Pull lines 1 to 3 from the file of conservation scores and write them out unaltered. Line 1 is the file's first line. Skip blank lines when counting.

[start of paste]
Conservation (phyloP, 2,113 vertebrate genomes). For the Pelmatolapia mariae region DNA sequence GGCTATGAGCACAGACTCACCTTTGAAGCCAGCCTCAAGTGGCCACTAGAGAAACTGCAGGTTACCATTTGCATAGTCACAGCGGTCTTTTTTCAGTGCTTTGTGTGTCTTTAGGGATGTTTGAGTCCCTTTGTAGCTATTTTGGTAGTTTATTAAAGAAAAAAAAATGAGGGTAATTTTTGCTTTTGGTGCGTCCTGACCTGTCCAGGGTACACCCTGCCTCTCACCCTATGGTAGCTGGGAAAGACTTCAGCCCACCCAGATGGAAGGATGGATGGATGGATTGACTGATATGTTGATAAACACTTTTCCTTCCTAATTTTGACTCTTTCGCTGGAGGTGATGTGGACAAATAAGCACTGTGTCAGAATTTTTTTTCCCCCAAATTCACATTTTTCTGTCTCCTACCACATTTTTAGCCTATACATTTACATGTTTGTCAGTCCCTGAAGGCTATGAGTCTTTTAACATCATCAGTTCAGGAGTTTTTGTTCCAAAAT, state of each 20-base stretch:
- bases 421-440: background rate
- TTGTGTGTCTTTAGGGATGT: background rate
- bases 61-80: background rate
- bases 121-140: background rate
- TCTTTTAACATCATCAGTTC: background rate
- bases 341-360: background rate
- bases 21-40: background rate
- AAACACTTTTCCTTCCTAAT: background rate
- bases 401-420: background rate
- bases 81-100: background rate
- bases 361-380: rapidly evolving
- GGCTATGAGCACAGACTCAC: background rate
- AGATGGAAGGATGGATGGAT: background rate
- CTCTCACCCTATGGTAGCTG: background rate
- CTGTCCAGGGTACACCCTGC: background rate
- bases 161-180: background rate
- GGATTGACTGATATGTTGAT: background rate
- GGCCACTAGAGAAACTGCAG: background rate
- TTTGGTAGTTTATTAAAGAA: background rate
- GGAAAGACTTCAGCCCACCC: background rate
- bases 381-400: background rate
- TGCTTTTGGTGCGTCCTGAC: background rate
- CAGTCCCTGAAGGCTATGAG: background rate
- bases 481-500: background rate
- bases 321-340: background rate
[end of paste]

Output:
Conservation (phyloP, 2,113 vertebrate genomes). For the Pelmatolapia mariae region DNA sequence GGCTATGAGCACAGACTCACCTTTGAAGCCAGCCTCAAGTGGCCACTAGAGAAACTGCAGGTTACCATTTGCATAGTCACAGCGGTCTTTTTTCAGTGCTTTGTGTGTCTTTAGGGATGTTTGAGTCCCTTTGTAGCTATTTTGGTAGTTTATTAAAGAAAAAAAAATGAGGGTAATTTTTGCTTTTGGTGCGTCCTGACCTGTCCAGGGTACACCCTGCCTCTCACCCTATGGTAGCTGGGAAAGACTTCAGCCCACCCAGATGGAAGGATGGATGGATGGATTGACTGATATGTTGATAAACACTTTTCCTTCCTAATTTTGACTCTTTCGCTGGAGGTGATGTGGACAAATAAGCACTGTGTCAGAATTTTTTTTCCCCCAAATTCACATTTTTCTGTCTCCTACCACATTTTTAGCCTATACATTTACATGTTTGTCAGTCCCTGAAGGCTATGAGTCTTTTAACATCATCAGTTCAGGAGTTTTTGTTCCAAAAT, state of each 20-base stretch:
- bases 421-440: background rate
- TTGTGTGTCTTTAGGGATGT: background rate